The Caribbean, the Mediterranean, repeat -- it's easy to get in a rut when cruising. But there are so many more destinations waiting to be discovered by sea. With that in mind, broaden your horizons with this list of the most underrated cruise destinations around the globe. Which itinerary will you book next?
What It's All About: Japan is a beautiful and mysterious destination where, despite the language barrier, locals come out to greet ships as they arrive in port and bid a fond farewell it departs. Many luxury and premium cruise lines (think Silversea, Azamara Club Cruises, Oceania, Windstar, and Celebrity) offer 10-night (and longer) voyages in the region. The most common itineraries clock in at two weeks and are either round-trips from Tokyo or follow the Tokyo to Hong Kong route. Add a few more days to your itinerary and you can cruise from Tokyo to Seward, Alaska, or Singapore.
Why We Love It: There is so much to see in Japan and one cruise probably won't do justice to it all. North of Tokyo, you'll likely visit Sapporo (home of world-famous Sapporo beer) and Hakodate. Meanwhile, south of the city, you'll find Mount Fuji, Kobe, and Osaka. Travel in the spring to see Japan's famed cherry blossoms and be ready to embrace each shore excursion, which will bring you close to temples, shrines, and fish markets, as well as allow you to take part in tea ceremonies and go to the top of Tokyo Tower.
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New England & Canada
What It's All About: If you think New England and Canada cruise itineraries are just for your grandparents, think again. Sure, in days of yore, most cruises to the northeast were reserved for slow-paced leaf-pepping in the fall, but times have changed. These days, a plethora of cruise lines -- including Silversea, Regent Seven Seas, Oceania, Cunard, Celebrity, Holland America, Royal Caribbean, Norwegian, Princess, and American Cruise Line -- call on northeast ports from April through October each year. In the late spring and summer, you can whale-watch from the deck. Meanwhile, autumn treats passengers to a riot of colors as trees change hues in September and October. You can book one- or two-week voyages, as well as a few extended itineraries if you have plenty of time on your hands. Embarkation cities include New York City, Bayonne (New Jersey), Providence and Warren (Rhode Island), Boston, Portland (Maine), and Montreal.
Why We Love It: New England and Canada cruises present the perfect mix of metropolitan cities and quaint seaside towns, many with craggy shorelines and lighthouse sentinels. Learn about America's colonial history in Boston; see the mansions of Newport; eat a scrumptious lobster dinner at a beachside shack in Bar Harbor; kayak the scenic Bay of Fundy when in New Brunswick; and practice your French in Quebec. Special sailings celebrate the Fourth of July or revel in gold and red as the leaves turn colors in New England and Canada each fall.
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Portugal's Douro River
What It's All About: When it comes to river cruising, most people naturally think of Europe's Danube, Rhine, or Elbe. But you'd be missing out if you discounted Portugal's Douro River. More and more river cruise lines -- like Scenic, Croisi Europe, Viking, Emerald, AmaWaterways, and Uniworld -- are positioning ships along the Douro, but it's still relatively undiscovered. That means, now is the time to go! Look for round-trip voyages out of Porto, Portugal, or from Lisbon to Porto (or in reverse). There are even some routes that embark from Porto or Lisbon and disembark in Madrid, Spain.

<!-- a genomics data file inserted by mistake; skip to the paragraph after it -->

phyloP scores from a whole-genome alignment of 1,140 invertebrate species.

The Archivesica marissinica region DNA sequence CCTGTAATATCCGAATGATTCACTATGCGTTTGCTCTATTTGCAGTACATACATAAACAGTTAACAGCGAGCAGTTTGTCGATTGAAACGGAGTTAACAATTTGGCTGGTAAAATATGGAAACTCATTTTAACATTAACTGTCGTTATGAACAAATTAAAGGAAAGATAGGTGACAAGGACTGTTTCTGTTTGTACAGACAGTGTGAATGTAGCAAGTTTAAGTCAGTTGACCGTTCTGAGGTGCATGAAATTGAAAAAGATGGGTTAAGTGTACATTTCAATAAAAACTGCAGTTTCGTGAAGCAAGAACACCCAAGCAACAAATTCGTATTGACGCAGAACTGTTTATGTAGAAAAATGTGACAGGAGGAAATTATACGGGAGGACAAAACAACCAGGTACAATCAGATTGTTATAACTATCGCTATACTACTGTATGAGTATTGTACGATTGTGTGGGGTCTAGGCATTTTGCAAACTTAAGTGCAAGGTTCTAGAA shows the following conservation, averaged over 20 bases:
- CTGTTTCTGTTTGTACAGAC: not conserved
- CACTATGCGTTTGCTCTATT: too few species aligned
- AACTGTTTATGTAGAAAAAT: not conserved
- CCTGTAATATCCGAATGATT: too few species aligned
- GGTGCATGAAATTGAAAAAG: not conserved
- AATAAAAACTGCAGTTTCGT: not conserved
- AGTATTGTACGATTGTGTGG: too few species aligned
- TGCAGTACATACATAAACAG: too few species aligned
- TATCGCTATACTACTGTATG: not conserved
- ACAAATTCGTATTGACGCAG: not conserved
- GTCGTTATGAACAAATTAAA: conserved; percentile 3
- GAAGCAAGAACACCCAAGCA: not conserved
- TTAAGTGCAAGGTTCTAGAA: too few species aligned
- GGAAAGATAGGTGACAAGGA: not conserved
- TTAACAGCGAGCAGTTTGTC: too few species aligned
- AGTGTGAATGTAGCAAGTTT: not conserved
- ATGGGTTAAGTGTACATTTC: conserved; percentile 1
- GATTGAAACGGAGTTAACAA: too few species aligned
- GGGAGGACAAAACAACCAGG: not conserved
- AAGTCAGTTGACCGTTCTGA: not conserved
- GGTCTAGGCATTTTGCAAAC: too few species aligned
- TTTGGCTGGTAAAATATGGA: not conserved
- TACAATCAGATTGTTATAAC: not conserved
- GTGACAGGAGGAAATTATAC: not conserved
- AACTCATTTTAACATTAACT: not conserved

Why We Love It: A Douro River cruise moves at a slower pace than other rapid-fire European river cruises that often hit multiple ports in one day. This river cruise lets you drink in the scenery, including the ancient Roman city of Porto that is now a UNESCO World Heritage site, medieval hilltop villages, gorgeous terraced vineyards, and olive groves. If you love history and wine, especially Port, you will find plenty to embrace along the Douro.
What It's All About: Cruisers get a twofer when they sail the Panama Canal. Nautical and engineering types get a thrill from seeing how the locks of the canal were built and now operate, while nature lovers are spellbound by some of the excursions that explore the flora and fauna of Panama and often Costa Rica. When sailing the Panama Canal, you'll need to decide between a full transit (generally from Miami or Fort Lauderdale and a California port like San Francisco, Los Angeles, or San Diego). Both Windstar Cruises and Lindblad Expeditions offer full transits of the canal. A partial transit is shorter and usually a round-trip out of a Florida gateway. Additional port calls are in Panama, a Caribbean island or two, and possibly a Central or South American destination. Norwegian and Princess are two lines that often offer partial transits.
Why We Love It: The Panama Canal is a wonder of modern-day engineering. On your journey, you'll learn how a team of engineers and laborers cut a path across a continent to join two oceans. The technical marvel of the Panama Canal cannot be overstated. That being said, you'll see more than just the canal locks. Port calls often include Puntarenas, Costa Rica, for a look at the active Arenal volcano. Continuing to Puerto Limon, you have the option to visit Tortuguero National Park, where you can look for all sorts of birds, crocodiles, tortoises, and monkeys. In Guatemala's Puerto Quetzal, you'll visit Antigua, a colonial city that's now a UNSESCO World Heritage site.
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